No. 6 / March 1997
Editor and publisher: J. Monge-Nájera.
Editorial Board: B. Morera, C.E. Valerio, J.A. Vargas
It is hard to believe that I have been publishing the Onychophora Newsletter for eight years...
Well, anyway, this fifth number is almost fully dedicated to presenting an updated directory of the growing number of people interested in the "velvet worms". Of course you will also find some general news as well as a summary of what some active researchers are doing. I hope you will find this new edition useful. Until next time, best wishes to everyone.
Tenth anniversary and the Internet
This may be the last Onychophora Newsletter to appear in printed form. Forthcoming issues will be exclusively available on the Internet. A temptative address to look for it is the Tropiweb section in: www.ots.duke.edu, but if you fail to find it there in the following months, look for Onychophora Online through yahoo, magellan, altavista or any other web searcher. I think that a good way to celebrate the tenth anniversary of the newsletter is by placing it in the web, thus making it available worldwide at a lower cost. I thank all of you who have been with me throughout these years and specially the onychophora fans who have contributed material for this newsletter. Other findings that mark the anniversary are the breaking of the world size record for onychophorans (note below) and the discovery of amber preserved specimens (they are housed at the University of Oregon and we are still waiting for a satisfactory description as only a brief note in Science has been published).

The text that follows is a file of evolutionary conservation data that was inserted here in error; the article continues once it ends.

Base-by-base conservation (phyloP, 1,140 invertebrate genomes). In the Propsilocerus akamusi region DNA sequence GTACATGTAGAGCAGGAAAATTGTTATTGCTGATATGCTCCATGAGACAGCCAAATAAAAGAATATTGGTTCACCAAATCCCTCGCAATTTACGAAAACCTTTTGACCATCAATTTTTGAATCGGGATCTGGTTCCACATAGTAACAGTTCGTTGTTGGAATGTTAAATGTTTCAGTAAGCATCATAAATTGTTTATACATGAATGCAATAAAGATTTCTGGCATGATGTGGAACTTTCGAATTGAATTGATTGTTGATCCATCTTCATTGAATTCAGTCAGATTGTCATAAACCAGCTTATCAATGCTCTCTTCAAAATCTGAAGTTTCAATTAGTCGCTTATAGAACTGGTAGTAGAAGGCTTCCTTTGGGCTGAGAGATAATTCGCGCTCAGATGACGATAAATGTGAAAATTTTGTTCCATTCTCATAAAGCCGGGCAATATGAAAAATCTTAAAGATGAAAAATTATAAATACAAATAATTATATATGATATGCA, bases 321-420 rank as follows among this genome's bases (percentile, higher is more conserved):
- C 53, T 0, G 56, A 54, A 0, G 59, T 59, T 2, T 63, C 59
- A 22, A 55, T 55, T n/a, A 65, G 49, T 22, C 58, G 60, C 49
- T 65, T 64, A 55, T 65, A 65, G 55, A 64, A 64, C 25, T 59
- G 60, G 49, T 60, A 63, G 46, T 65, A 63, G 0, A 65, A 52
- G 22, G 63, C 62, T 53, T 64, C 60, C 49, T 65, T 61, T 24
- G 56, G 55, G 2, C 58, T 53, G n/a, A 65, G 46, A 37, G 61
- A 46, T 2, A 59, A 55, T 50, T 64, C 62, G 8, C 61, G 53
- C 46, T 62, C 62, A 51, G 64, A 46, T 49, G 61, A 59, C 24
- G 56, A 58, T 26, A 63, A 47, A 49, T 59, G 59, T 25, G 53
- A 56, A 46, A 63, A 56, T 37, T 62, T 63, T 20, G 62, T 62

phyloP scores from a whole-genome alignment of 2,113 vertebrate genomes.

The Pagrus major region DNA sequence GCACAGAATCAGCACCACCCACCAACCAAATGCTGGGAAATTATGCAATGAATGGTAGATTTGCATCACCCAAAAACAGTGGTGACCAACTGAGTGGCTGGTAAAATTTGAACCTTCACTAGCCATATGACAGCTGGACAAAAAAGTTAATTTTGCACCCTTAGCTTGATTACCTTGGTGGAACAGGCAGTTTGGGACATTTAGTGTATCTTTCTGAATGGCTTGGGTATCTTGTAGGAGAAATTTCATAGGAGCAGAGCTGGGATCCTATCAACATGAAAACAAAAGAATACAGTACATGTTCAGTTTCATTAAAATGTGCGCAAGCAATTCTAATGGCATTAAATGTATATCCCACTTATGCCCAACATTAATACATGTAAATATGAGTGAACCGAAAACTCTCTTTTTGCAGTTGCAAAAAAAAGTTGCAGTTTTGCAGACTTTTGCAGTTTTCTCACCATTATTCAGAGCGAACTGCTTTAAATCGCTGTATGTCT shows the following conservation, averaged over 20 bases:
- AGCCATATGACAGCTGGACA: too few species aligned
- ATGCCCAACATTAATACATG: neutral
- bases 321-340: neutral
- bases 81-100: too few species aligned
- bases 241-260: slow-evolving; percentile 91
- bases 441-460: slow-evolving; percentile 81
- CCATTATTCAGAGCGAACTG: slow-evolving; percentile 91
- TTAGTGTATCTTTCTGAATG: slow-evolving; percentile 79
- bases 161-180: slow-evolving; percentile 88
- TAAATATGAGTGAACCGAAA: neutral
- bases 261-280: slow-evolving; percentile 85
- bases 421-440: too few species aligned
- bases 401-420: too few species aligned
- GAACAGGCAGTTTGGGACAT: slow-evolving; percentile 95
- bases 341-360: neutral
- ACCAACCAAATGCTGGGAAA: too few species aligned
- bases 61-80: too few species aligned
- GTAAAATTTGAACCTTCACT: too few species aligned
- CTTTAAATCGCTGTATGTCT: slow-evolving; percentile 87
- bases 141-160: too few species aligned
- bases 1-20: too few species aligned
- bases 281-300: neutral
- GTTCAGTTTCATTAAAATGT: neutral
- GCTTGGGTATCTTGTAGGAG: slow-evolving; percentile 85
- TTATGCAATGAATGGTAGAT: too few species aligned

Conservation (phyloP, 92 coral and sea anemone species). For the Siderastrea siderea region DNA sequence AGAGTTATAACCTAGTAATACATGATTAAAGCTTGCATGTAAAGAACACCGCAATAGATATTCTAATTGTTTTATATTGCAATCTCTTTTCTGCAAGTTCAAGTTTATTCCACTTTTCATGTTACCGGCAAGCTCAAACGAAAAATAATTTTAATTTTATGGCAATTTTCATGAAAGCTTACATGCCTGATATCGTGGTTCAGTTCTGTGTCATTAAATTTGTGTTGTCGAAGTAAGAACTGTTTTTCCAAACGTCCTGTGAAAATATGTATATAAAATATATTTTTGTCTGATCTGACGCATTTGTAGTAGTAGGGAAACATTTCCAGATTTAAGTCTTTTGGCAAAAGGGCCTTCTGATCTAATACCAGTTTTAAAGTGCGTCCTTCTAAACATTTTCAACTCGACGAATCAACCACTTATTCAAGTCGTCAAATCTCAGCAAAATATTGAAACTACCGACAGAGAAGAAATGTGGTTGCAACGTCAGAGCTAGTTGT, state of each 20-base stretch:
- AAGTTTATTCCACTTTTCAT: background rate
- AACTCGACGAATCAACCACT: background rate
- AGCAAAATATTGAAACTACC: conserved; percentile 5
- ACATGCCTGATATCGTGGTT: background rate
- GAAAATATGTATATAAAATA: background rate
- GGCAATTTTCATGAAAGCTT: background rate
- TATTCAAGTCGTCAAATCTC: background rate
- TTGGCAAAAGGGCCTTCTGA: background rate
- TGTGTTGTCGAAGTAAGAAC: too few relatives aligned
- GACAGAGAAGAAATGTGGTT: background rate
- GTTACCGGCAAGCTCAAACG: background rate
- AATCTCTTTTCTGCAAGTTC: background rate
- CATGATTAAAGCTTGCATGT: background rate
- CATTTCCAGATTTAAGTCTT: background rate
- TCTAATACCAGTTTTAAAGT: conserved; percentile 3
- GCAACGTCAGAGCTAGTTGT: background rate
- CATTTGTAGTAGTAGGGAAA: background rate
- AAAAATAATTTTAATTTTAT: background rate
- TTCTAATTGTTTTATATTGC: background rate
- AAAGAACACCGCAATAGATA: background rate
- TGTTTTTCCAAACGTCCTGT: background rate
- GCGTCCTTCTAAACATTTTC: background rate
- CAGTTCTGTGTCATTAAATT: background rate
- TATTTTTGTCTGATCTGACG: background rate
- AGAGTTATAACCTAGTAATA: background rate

Until next time, best wishes from sunny tropical Costa Rica!
Onychophoran Systematics: Where Do Onychophorans Belong
As usual, every new year brings a variety of papers about the "correct" systematic position of onychophorans. As a rule, they claim to have identified the errors in previous studies and to finally offer a sound answer to the question. Papers based on biochemical analysis usually differ widely in the final outcome, both among themselves and from the traditional morphological view. For a change from the DNA series, I recently received a copy of a paper with a cladogram based on 13 morphological characters that places Onychophora as sister group of Arthropoda and relates both with the Clitellata. You can see it in Zoologica Scripta 24 (pages 269-301).
The Lost E.H. Tailor Onychophorans: Found!
Years ago I heard a rumor about onychophorans, probably of Phillipine origin, collected by the late herpetologist E.H. Taylor of Kansas. This was particularly important because the occurrence of the phylum there, albeit expected for biogeographical reasons (Zool. J. Linn. Soc. London 114: 2160) and reported in early literature, has not been substantiated by museum specimens that I know of.